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In August last year, John Schmidt, the first lawyer in a family that has farmed in northern NSW since the 1860s, was appointed NSW Electoral Commissioner for a seven-year term.

Schmidt grew up in Alstonville near Ballina on the NSW north coast and moved to Canberra to study law when he was 17.

He has been a member of the Law Society of NSW for 38 years since beginning his legal career at a small firm on Castlereagh Street in 1980.

In 1982, he joined the Australian Taxation Office, running tax appeals before the Administrative Appeals Tribunal.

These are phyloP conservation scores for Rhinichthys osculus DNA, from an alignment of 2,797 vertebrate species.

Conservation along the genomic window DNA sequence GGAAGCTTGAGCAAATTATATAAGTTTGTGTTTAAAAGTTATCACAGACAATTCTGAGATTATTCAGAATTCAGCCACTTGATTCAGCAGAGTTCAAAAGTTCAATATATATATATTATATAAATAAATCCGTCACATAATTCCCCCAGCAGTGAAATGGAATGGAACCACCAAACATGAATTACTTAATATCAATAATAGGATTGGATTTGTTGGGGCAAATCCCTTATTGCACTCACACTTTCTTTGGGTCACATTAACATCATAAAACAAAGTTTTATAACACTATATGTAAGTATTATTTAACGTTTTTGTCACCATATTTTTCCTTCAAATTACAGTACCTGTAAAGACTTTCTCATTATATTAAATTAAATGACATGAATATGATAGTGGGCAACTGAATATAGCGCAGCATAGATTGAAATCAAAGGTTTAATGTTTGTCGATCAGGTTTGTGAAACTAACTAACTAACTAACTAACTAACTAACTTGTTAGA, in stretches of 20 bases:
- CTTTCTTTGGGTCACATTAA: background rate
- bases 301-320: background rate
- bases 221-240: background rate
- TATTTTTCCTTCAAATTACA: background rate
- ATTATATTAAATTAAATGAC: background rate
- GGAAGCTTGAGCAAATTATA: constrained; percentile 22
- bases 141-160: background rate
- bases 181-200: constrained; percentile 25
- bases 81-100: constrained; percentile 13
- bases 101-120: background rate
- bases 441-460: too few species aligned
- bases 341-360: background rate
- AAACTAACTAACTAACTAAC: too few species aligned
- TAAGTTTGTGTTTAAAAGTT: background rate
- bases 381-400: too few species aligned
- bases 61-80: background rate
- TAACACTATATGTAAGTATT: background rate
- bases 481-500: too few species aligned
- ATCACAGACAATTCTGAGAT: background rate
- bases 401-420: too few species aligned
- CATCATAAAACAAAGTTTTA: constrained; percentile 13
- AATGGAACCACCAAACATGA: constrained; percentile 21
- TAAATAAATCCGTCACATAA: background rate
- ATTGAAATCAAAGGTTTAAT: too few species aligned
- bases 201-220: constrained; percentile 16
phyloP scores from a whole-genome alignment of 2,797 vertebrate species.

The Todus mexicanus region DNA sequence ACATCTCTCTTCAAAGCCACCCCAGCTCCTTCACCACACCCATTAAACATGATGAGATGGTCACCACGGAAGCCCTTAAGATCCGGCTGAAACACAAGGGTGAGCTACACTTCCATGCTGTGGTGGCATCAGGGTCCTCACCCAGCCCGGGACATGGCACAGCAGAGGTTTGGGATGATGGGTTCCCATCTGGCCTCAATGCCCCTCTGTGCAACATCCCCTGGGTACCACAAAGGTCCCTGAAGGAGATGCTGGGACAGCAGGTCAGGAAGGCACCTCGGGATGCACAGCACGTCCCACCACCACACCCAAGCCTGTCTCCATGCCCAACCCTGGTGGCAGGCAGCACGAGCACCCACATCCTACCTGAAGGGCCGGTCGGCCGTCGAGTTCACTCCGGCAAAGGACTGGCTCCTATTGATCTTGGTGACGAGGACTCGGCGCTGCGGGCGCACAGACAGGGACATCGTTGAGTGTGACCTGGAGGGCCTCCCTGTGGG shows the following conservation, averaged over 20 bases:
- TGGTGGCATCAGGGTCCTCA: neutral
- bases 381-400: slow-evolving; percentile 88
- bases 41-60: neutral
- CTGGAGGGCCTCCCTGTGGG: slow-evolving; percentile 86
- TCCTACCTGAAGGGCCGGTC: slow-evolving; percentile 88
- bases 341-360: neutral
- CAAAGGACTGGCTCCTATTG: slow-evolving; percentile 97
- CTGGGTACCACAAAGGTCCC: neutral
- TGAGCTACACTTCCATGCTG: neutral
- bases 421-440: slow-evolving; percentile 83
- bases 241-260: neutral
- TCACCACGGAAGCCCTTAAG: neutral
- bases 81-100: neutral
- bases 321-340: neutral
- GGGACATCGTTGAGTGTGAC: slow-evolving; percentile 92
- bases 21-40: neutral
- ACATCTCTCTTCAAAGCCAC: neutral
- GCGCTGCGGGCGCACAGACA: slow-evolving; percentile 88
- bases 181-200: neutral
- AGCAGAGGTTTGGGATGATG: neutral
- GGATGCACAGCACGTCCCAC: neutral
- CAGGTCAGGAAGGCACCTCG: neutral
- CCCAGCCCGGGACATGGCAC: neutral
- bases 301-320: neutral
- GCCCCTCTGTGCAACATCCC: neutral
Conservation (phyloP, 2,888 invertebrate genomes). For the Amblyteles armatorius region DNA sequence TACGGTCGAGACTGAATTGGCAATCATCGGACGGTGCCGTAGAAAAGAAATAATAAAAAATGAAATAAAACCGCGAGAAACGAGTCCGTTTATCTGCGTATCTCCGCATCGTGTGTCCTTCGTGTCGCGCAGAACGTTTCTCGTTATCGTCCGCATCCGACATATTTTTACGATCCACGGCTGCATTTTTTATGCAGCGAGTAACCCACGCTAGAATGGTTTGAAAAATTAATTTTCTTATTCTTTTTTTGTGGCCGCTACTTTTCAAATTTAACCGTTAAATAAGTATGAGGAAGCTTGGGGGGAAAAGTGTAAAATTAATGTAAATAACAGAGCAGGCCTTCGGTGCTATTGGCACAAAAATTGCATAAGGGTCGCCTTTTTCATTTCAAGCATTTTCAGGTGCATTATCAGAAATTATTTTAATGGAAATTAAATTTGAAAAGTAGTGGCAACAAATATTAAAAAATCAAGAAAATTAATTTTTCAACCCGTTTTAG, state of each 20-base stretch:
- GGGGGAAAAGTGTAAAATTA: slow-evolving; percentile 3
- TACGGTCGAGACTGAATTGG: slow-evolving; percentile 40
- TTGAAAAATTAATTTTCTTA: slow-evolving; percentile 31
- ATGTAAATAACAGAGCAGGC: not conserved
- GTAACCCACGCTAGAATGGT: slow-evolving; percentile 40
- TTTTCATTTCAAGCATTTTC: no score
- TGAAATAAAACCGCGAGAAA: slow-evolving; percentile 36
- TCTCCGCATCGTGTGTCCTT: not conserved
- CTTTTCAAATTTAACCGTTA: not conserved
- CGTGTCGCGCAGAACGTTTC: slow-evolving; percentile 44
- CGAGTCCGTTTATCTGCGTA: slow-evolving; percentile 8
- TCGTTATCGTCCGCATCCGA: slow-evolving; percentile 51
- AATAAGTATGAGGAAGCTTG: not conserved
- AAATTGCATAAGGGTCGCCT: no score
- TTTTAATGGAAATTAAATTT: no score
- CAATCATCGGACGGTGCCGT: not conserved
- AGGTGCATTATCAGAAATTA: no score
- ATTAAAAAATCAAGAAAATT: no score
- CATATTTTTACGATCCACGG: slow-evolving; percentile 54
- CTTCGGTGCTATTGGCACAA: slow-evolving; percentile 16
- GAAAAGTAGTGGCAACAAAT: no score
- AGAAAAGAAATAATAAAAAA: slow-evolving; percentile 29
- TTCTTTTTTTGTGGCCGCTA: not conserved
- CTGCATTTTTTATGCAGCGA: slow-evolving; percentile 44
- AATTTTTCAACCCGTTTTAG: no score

After a few years as a tax manager in the private sector, he joined the NSW public service and held senior executive positions in the Department of Fair Trading, The Cabinet Office, and the Department of Premier & Cabinet.

From 2009 to 2014, he was Chief Executive Officer of the Australian Transactions Reports & Analysis Centre (AUSTRAC), which is Australia’s national financial intelligence unit and anti-money laundering and terrorism financing regulator.

”People are often surprised that my job as Electoral Commissioner is a full-time position. Many people think of the role purely in terms of election events. Once an election is over, you don’t just shut down your electoral systems and put them in a box until the next one comes along. There’s an ongoing stream of work required to keep those systems current and operational. Not that there has been much down time with elections in recent times.

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